Bundeena Ferry: Outdoorsy things to do with kids in southern Sydney

Ah, the Sutherland Shire. Who needs Sydney Harbour when you have Port Hacking? Who needs the Manly ferry when you have the Curranulla? OK, so it’s not quite as memorable as that rocking ride across Sydney heads to Manly, and there’s no Opera House or Harbour Bridge to gawk at, but the kids don’t care where you are, as long as they’re on a boat. Am I wrong?

Did you read my first ‘outdoorsy thing to do with kids in southern Sydney’? It was all about Cronulla’s beaches. So, while you’re there, pop on over to Gunnamatta Bay, and jump on the ferry to Bundeena.

On the Bundeena ferry

If you haven’t been before, the wharf is right behind Cronulla Station, and the ferries run hourly on the half-hour from Cronulla to Bundeena. For the return trip, it’s hourly, on the hour from Bundeena to Cronulla. Just don’t try to catch the 12:30pm or 1:00pm ferries on weekdays, as there aren’t any. (The ferrymen need a lunch break from all the hard work chugging back and forth, you know?)

I grew up in the Shire, but I think this recent trip with the kids was only my second ever ride on the Bundeena ferry. That said, based on the kids’ enjoyment of this simple trip, I don’t think it will be that long before we venture onto that little green and gold vessel again.

Riding the Bundeena ferry is a little like stepping back in time. Jump on board, greet the captain as he passes by on his way to the bridge (a small room through a wooden door – does that qualify as the bridge?), and away you go! Marvel at the eclectic blend of yachts belonging to the local elite, and rusty fishing boats, on Gunnamatta Bay. Be awe-inspired by the mansions of the Shire’s ‘old money’ (dating all the way back to the 1960s, I’m sure). Wave to passers by on kayaks (they will probably be going faster than you). Laugh at the first mate’s joke when he comes to sell you a ticket onboard (I don’t remember what the joke was, but the price is $6.30 each way for adults, and $3.15 for kids – I looked that up on the Internet as I forgot that, too). I also made up that he was the ‘first mate’. It sounds better than ‘ticket seller’ don’t you think? Plus, he did have to tie the boat up to the wharf, so that qualifies him, in my humble landlubber’s opinion, for the title of first mate.

Once in Bundeena, grab a bite to eat or a coffee. Explore the playground just up the hill from the wharf. The slide is awesome. It’s fast, and has a twist. Wander along the beach. Take a dip. Rescue a Christmas beetle from the drink. Nawwww, isn’t he a sweetie?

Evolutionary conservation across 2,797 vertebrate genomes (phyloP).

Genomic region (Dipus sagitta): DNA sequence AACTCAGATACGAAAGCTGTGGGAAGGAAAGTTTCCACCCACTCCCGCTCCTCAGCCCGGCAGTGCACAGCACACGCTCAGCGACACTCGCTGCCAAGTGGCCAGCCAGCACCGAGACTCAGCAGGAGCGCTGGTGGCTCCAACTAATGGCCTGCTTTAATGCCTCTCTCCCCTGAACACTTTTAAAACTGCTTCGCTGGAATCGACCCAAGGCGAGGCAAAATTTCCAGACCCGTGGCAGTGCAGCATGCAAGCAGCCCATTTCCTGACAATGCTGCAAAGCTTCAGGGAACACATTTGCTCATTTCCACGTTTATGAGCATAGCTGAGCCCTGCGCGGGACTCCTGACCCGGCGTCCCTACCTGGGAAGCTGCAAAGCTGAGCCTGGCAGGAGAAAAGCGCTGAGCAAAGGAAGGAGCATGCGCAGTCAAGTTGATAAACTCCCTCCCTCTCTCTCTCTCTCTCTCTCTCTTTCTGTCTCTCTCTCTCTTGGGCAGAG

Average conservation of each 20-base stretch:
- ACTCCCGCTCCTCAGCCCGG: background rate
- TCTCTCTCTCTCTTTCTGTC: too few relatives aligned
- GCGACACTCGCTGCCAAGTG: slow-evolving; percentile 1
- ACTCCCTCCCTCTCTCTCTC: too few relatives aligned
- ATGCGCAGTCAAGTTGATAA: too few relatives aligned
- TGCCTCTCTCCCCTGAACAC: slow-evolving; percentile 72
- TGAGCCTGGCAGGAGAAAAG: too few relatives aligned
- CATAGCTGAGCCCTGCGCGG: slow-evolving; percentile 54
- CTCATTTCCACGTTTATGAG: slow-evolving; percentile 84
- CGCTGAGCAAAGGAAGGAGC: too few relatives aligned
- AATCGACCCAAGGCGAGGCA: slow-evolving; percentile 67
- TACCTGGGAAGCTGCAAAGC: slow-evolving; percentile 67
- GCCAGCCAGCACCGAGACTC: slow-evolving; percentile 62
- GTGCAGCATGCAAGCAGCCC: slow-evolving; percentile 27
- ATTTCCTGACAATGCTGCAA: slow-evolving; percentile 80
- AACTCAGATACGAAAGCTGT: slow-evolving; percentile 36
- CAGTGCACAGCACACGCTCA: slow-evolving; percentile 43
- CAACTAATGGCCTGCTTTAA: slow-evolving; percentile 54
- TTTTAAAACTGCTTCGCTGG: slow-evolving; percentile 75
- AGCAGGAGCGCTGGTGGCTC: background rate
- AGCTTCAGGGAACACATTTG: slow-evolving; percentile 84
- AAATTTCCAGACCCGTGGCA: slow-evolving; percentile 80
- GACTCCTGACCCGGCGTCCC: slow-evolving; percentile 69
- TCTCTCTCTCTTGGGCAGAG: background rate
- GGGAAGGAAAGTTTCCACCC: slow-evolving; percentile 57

Mr Christmas Beetle

I couldn’t resist a little gratuitous Christmas beetle pic. The kids were very proud of their rescue.

Make sure you have a photo with the naked lady statue. That was a must for us (as demanded by P and B). Note the cute ferry in the background.

Spring statue Bundeena

That said, the statue, called Spring, was donated by a local artist on behalf of his deceased artist wife, who created the sculpture, so no disrespect is intended here. Clearly, P and B were drawn to the art.

If you have the time, energy, and slightly older children who may not mind a little bit of a walk, then you might want to take a stroll across to Bonnie Vale, to the west of the main part of town. Bonnie Vale is part of the Royal National Park. You can rent a kayak or paddle board over there, have a picnic, or stay and camp if you feel so inclined. (In that case, you’ll probably want to drive instead of taking the ferry.)

Alternatively, Jibbon Beach is a good walk in the opposite direction, east from the ferry wharf, where you’ll find another lovely patch of sand that extends into the Royal National Park towards Jibbon Head, which is the southern headland entry to Port Hacking. If you can’t make it all the way to Jibbon, see if you can find the tiny, gorgeous Gunyah Beach, off The Avenue. Access this hidden gem via stairs from The Avenue and Beach St, and find a beautiful patch of sand that the locals love. It’s a great spot for rock pools, relaxing with a book, and a dip – it’s probably about half a kilometre from the ferry wharf to Gunyah, and a kilometre to Jibbon. I love Gunyah and Jibbon, but if you have little ones, you’re probably best to bring the car if you want to explore those areas.

If you want more info on things to do in Bundeena, check out this website.

As for us, we didn’t do much on this trip except for ride the ferry, scoff a milkshake, conquer the slide (yep, I had a few turns, too), play in the sand, paddle in the creek, and rescue a beetle; all evidence that, most often, it’s the simplest things that make for the best days out.


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8 thoughts on “Bundeena Ferry: Outdoorsy things to do with kids in southern Sydney

  1. Pingback: Cronulla Beach: Outdoorsy things to do with kids in southern Sydney | Raising Explorers

  2. Pingback: Royal National Park: Things to do with kids in southern Sydney | Raising Explorers

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